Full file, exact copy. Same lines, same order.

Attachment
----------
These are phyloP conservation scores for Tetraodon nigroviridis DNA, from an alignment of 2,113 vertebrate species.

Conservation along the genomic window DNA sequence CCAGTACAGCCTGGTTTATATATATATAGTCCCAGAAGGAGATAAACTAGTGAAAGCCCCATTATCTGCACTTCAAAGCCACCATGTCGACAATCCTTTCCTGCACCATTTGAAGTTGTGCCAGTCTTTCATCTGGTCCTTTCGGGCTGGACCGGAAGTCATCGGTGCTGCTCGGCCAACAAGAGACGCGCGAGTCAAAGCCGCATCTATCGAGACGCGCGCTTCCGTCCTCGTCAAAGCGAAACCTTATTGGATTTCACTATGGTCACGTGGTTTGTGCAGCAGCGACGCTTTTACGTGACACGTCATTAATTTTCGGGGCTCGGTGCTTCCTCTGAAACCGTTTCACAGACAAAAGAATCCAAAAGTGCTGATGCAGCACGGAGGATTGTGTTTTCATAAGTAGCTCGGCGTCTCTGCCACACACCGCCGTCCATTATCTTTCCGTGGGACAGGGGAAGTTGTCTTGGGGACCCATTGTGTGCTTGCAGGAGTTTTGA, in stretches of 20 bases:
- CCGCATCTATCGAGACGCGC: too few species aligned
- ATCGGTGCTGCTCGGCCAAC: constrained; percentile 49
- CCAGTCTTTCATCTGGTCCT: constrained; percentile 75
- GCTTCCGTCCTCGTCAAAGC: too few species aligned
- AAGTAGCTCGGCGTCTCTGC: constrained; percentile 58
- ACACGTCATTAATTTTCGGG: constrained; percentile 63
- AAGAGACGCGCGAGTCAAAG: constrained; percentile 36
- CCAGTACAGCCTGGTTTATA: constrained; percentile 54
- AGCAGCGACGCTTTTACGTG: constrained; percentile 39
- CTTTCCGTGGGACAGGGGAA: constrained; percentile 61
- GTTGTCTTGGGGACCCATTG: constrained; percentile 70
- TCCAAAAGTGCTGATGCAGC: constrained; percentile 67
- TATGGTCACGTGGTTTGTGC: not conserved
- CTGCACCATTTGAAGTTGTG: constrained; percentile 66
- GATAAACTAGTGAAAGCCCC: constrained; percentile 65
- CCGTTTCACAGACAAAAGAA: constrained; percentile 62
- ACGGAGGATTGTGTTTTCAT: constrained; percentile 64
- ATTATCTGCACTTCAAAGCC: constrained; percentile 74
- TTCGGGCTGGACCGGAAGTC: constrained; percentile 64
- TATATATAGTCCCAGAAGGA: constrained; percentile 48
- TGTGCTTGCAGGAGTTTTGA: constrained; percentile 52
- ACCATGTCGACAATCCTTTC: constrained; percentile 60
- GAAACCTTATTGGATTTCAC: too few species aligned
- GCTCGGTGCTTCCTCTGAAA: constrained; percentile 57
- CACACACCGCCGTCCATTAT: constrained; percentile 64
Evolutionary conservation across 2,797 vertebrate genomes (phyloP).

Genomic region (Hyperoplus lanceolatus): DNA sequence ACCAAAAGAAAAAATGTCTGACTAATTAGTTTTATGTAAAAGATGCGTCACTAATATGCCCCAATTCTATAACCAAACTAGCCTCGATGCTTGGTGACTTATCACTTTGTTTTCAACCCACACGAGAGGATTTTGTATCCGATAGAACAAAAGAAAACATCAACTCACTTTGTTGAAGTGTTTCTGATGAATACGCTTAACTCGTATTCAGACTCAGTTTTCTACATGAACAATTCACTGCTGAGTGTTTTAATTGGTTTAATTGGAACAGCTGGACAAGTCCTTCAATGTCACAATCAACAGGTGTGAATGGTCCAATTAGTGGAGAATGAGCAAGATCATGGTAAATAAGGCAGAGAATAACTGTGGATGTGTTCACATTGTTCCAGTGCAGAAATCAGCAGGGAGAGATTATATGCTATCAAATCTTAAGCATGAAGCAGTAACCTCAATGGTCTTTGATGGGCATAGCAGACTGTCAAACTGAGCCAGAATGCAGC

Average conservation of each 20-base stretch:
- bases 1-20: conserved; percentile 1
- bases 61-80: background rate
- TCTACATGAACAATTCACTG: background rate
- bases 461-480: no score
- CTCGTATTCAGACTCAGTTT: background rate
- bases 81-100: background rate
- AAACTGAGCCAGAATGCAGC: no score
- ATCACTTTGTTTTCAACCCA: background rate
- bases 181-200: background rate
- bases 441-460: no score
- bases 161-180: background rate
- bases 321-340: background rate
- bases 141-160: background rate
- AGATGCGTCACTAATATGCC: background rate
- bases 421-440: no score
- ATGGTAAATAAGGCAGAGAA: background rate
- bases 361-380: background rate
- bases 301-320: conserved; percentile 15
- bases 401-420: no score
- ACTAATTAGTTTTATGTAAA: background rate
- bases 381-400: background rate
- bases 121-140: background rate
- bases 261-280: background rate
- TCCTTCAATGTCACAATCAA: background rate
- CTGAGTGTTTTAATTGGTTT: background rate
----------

These are phyloP conservation scores for Tetraodon nigroviridis DNA, from an alignment of 2,113 vertebrate species.

Conservation along the genomic window DNA sequence CCAGTACAGCCTGGTTTATATATATATAGTCCCAGAAGGAGATAAACTAGTGAAAGCCCCATTATCTGCACTTCAAAGCCACCATGTCGACAATCCTTTCCTGCACCATTTGAAGTTGTGCCAGTCTTTCATCTGGTCCTTTCGGGCTGGACCGGAAGTCATCGGTGCTGCTCGGCCAACAAGAGACGCGCGAGTCAAAGCCGCATCTATCGAGACGCGCGCTTCCGTCCTCGTCAAAGCGAAACCTTATTGGATTTCACTATGGTCACGTGGTTTGTGCAGCAGCGACGCTTTTACGTGACACGTCATTAATTTTCGGGGCTCGGTGCTTCCTCTGAAACCGTTTCACAGACAAAAGAATCCAAAAGTGCTGATGCAGCACGGAGGATTGTGTTTTCATAAGTAGCTCGGCGTCTCTGCCACACACCGCCGTCCATTATCTTTCCGTGGGACAGGGGAAGTTGTCTTGGGGACCCATTGTGTGCTTGCAGGAGTTTTGA, in stretches of 20 bases:
- CCGCATCTATCGAGACGCGC: too few species aligned
- ATCGGTGCTGCTCGGCCAAC: constrained; percentile 49
- CCAGTCTTTCATCTGGTCCT: constrained; percentile 75
- GCTTCCGTCCTCGTCAAAGC: too few species aligned
- AAGTAGCTCGGCGTCTCTGC: constrained; percentile 58
- ACACGTCATTAATTTTCGGG: constrained; percentile 63
- AAGAGACGCGCGAGTCAAAG: constrained; percentile 36
- CCAGTACAGCCTGGTTTATA: constrained; percentile 54
- AGCAGCGACGCTTTTACGTG: constrained; percentile 39
- CTTTCCGTGGGACAGGGGAA: constrained; percentile 61
- GTTGTCTTGGGGACCCATTG: constrained; percentile 70
- TCCAAAAGTGCTGATGCAGC: constrained; percentile 67
- TATGGTCACGTGGTTTGTGC: not conserved
- CTGCACCATTTGAAGTTGTG: constrained; percentile 66
- GATAAACTAGTGAAAGCCCC: constrained; percentile 65
- CCGTTTCACAGACAAAAGAA: constrained; percentile 62
- ACGGAGGATTGTGTTTTCAT: constrained; percentile 64
- ATTATCTGCACTTCAAAGCC: constrained; percentile 74
- TTCGGGCTGGACCGGAAGTC: constrained; percentile 64
- TATATATAGTCCCAGAAGGA: constrained; percentile 48
- TGTGCTTGCAGGAGTTTTGA: constrained; percentile 52
- ACCATGTCGACAATCCTTTC: constrained; percentile 60
- GAAACCTTATTGGATTTCAC: too few species aligned
- GCTCGGTGCTTCCTCTGAAA: constrained; percentile 57
- CACACACCGCCGTCCATTAT: constrained; percentile 64
Evolutionary conservation across 2,797 vertebrate genomes (phyloP).

Genomic region (Hyperoplus lanceolatus): DNA sequence ACCAAAAGAAAAAATGTCTGACTAATTAGTTTTATGTAAAAGATGCGTCACTAATATGCCCCAATTCTATAACCAAACTAGCCTCGATGCTTGGTGACTTATCACTTTGTTTTCAACCCACACGAGAGGATTTTGTATCCGATAGAACAAAAGAAAACATCAACTCACTTTGTTGAAGTGTTTCTGATGAATACGCTTAACTCGTATTCAGACTCAGTTTTCTACATGAACAATTCACTGCTGAGTGTTTTAATTGGTTTAATTGGAACAGCTGGACAAGTCCTTCAATGTCACAATCAACAGGTGTGAATGGTCCAATTAGTGGAGAATGAGCAAGATCATGGTAAATAAGGCAGAGAATAACTGTGGATGTGTTCACATTGTTCCAGTGCAGAAATCAGCAGGGAGAGATTATATGCTATCAAATCTTAAGCATGAAGCAGTAACCTCAATGGTCTTTGATGGGCATAGCAGACTGTCAAACTGAGCCAGAATGCAGC

Average conservation of each 20-base stretch:
- bases 1-20: conserved; percentile 1
- bases 61-80: background rate
- TCTACATGAACAATTCACTG: background rate
- bases 461-480: no score
- CTCGTATTCAGACTCAGTTT: background rate
- bases 81-100: background rate
- AAACTGAGCCAGAATGCAGC: no score
- ATCACTTTGTTTTCAACCCA: background rate
- bases 181-200: background rate
- bases 441-460: no score
- bases 161-180: background rate
- bases 321-340: background rate
- bases 141-160: background rate
- AGATGCGTCACTAATATGCC: background rate
- bases 421-440: no score
- ATGGTAAATAAGGCAGAGAA: background rate
- bases 361-380: background rate
- bases 301-320: conserved; percentile 15
- bases 401-420: no score
- ACTAATTAGTTTTATGTAAA: background rate
- bases 381-400: background rate
- bases 121-140: background rate
- bases 261-280: background rate
- TCCTTCAATGTCACAATCAA: background rate
- CTGAGTGTTTTAATTGGTTT: background rate